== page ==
By Ambar Warrick
Investing.com– Oil prices hovered near two-month lows on Thursday after easing concerns over Russian supply and a worsening economic outlook drove sharp losses this week, although weakness in the dollar on dovish signals from the Federal Reserve helped reduce some selling pressure.
Crude markets plummeted on Wednesday after the Group of Seven nations, or G7, was seen imposing a much higher-than-expected price cap on Russian oil sales. The move saw traders greatly cutting expectations that a strict price cap would have forced Moscow to drastically cut oil production, in order to avoid selling at a loss.
Weak economic data from the U.S., coupled with record-high COVID-19 infection rates in China also painted a dour picture for crude demand. U.S. shrank further in November, preliminary data showed on Wednesday, as the economy faces growing headwinds from high interest rates and stubborn inflation.
were flat around $85.33 a barrel, while steadied at $77.94 a barrel by 21:43 ET (02:43 GMT). Both contracts plummeted over 4% on Wednesday, and settled at their weakest level since late-September.
Low trading volumes, on account of the Thanksgiving holiday in the U.S. this week, also spurred big moves in crude markets.
But dovish signals from the Federal Reserve, which weighed on the dollar, helped oil markets stabilize after steep losses. Members of the central bank voiced increasing support for a slower pace of interest rate hikes in the coming months, the of the Fed’s November meeting showed.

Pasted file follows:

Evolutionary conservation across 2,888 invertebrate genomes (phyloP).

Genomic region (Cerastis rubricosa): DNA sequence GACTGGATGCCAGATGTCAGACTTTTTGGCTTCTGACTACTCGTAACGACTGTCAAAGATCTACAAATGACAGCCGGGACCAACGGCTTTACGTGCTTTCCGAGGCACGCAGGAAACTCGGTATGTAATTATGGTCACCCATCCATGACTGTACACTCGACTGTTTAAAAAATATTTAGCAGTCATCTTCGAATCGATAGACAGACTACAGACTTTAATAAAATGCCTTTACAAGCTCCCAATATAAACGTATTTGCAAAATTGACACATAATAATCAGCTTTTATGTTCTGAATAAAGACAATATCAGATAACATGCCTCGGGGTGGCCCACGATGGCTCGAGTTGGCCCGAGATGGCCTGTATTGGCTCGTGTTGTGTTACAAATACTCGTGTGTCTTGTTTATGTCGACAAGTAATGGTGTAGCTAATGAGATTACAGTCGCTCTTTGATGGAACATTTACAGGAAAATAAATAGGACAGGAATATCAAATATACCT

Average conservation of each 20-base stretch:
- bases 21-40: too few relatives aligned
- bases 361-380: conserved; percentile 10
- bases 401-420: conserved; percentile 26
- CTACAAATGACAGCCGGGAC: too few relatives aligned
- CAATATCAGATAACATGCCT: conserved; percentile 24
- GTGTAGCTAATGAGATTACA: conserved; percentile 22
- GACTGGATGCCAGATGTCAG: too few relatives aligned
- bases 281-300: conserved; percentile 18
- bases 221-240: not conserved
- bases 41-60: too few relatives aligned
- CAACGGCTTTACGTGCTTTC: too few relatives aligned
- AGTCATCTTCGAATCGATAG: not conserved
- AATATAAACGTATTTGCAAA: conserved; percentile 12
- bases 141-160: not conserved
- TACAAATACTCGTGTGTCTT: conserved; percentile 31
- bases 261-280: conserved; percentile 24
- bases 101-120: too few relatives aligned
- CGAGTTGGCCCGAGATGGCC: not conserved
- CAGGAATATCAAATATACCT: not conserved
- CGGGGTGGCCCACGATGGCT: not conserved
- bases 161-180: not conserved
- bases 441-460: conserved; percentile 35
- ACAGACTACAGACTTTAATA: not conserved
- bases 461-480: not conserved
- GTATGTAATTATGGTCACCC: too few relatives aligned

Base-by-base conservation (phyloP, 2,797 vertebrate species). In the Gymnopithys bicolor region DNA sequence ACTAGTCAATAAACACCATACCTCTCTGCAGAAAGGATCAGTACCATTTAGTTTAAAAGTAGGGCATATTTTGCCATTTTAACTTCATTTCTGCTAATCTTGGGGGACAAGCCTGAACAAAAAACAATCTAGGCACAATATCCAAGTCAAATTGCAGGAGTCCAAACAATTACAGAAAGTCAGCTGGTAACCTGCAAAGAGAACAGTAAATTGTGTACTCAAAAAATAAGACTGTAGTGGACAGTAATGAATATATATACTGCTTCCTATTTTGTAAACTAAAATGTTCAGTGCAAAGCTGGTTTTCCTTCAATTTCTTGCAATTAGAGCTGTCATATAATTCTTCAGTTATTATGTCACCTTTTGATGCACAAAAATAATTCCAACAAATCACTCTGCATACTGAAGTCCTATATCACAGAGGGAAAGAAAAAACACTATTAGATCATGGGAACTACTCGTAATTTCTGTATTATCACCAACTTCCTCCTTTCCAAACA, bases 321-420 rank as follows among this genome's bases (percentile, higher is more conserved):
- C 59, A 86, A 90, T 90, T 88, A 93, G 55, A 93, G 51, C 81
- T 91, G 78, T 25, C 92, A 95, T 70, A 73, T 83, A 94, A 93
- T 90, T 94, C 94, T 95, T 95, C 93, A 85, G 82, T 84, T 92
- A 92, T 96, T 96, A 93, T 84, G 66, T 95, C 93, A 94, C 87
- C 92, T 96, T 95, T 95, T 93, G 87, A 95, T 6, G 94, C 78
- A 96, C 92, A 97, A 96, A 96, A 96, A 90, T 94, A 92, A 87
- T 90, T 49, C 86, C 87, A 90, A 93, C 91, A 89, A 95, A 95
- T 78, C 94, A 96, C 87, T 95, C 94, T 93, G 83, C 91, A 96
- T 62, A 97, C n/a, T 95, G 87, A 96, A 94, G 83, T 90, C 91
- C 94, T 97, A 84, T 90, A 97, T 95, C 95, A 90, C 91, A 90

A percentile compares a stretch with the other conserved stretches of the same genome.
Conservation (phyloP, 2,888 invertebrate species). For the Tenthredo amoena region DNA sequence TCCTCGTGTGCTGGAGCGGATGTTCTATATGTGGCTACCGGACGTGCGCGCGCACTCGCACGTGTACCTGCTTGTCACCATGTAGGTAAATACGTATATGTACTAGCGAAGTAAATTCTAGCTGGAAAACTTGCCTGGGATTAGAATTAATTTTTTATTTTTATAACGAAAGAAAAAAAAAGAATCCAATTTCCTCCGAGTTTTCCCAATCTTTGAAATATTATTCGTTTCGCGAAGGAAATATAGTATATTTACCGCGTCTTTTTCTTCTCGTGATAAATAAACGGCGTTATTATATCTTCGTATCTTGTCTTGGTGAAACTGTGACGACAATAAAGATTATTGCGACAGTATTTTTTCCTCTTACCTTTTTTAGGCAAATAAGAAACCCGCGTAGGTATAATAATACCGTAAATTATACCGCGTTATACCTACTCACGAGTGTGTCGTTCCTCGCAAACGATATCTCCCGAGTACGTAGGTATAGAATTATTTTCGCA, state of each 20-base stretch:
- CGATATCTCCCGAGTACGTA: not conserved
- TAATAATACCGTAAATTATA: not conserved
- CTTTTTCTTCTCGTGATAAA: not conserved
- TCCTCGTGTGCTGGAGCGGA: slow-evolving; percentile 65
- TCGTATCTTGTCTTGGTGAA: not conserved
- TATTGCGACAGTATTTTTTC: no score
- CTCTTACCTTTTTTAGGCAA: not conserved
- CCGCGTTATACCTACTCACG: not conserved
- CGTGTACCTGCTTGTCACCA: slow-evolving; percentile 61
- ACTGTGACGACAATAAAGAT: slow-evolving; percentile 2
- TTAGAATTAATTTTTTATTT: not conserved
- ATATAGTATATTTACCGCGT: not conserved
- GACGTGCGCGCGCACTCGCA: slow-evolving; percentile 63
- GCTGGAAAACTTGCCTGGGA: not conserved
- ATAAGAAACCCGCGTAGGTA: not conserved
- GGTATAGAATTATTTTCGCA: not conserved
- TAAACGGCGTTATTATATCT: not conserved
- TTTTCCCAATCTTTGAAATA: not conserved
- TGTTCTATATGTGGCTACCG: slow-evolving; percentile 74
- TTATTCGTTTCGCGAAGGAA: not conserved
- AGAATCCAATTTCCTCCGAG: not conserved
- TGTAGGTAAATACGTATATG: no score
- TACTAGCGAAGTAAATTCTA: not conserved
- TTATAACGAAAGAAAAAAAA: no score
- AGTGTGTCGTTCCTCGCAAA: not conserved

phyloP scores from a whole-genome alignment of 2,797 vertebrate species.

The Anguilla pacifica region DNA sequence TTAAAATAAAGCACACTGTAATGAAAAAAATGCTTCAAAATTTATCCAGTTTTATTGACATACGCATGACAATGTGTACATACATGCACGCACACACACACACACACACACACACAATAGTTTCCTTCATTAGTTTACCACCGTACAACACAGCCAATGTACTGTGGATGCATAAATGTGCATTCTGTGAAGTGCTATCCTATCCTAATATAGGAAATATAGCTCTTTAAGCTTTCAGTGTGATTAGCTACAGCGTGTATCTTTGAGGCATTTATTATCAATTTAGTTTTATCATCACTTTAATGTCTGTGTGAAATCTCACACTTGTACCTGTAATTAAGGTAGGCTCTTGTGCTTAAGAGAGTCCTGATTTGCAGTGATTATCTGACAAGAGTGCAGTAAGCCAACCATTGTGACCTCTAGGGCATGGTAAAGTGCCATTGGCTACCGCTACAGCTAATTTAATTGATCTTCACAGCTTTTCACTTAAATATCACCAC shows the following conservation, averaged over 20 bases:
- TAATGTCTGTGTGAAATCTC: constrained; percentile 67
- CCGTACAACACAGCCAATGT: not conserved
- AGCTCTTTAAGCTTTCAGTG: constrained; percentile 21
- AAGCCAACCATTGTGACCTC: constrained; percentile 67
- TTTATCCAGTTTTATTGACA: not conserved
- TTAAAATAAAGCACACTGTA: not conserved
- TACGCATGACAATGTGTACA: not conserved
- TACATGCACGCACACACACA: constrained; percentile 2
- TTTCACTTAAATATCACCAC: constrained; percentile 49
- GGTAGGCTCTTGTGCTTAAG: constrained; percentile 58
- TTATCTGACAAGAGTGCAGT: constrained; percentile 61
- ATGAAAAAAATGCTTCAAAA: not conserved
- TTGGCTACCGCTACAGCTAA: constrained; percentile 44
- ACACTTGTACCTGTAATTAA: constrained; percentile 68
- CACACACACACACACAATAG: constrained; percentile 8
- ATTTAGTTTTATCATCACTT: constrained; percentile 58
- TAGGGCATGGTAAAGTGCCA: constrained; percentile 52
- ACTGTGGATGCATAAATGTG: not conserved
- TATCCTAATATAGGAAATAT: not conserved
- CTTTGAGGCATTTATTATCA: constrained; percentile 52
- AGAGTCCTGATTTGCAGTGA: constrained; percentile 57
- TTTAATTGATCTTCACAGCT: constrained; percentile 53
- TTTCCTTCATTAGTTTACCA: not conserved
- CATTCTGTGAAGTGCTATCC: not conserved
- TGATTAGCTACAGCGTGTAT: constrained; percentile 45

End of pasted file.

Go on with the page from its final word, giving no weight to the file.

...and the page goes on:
The tumbled 1% on Wednesday after the minutes, which eased some price pressure on commodities that are priced in the greenback. Growing expectations of a weaker dollar also benefits crude markets by supporting demand in countries that pay dollars for crude imports.
Still, demand-side indicators for oil appear to be weakening. In addition to the weak business activity data, – a key indicator of fuel demand at the pump- grew much more than expected last week.
Overall U.S. by a bigger-than-expected margin during the past week, even as the government drew about 2 million barrels of oil from its Strategic Petroleum Reserve (SPR). The Biden administration also appears to be lowering the pace of its drawdowns from the SPR, which is at its lowest level since 1984.
Focus now turns to a meeting of the Organization of Petroleum Exporting Countries next month, to see whether the cartel will announce more supply cuts to help support crude prices.
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